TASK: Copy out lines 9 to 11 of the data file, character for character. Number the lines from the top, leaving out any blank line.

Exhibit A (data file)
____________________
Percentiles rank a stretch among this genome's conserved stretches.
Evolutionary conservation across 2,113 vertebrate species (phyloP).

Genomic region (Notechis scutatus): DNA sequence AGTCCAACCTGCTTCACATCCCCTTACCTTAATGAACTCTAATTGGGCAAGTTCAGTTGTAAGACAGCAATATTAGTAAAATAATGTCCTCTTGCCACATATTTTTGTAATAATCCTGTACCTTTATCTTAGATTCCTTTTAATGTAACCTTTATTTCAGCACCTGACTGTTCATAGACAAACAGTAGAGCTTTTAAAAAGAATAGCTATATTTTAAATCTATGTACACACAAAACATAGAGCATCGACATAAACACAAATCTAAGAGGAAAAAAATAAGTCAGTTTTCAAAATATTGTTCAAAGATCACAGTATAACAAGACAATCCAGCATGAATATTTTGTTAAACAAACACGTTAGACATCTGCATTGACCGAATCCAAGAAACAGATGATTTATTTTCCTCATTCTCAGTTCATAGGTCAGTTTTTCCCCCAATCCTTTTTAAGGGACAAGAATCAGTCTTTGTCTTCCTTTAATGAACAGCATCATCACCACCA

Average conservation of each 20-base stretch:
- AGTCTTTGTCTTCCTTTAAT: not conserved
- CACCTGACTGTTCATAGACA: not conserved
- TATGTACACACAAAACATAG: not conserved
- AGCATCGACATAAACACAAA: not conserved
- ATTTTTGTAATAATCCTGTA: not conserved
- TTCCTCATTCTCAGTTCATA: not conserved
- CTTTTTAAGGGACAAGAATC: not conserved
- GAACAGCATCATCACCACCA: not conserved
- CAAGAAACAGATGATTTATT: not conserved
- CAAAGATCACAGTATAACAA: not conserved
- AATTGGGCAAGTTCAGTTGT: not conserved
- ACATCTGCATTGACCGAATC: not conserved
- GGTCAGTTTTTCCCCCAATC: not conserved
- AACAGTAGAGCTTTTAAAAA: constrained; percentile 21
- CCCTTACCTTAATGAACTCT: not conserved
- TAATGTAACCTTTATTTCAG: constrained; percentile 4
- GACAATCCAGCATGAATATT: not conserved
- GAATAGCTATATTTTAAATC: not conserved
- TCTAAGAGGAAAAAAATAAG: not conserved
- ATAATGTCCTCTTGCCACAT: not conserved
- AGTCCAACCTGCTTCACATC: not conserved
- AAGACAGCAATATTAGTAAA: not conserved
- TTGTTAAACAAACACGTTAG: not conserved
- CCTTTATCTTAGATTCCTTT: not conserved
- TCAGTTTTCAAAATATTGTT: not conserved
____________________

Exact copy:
- ATTTTTGTAATAATCCTGTA: not conserved
- TTCCTCATTCTCAGTTCATA: not conserved
- CTTTTTAAGGGACAAGAATC: not conserved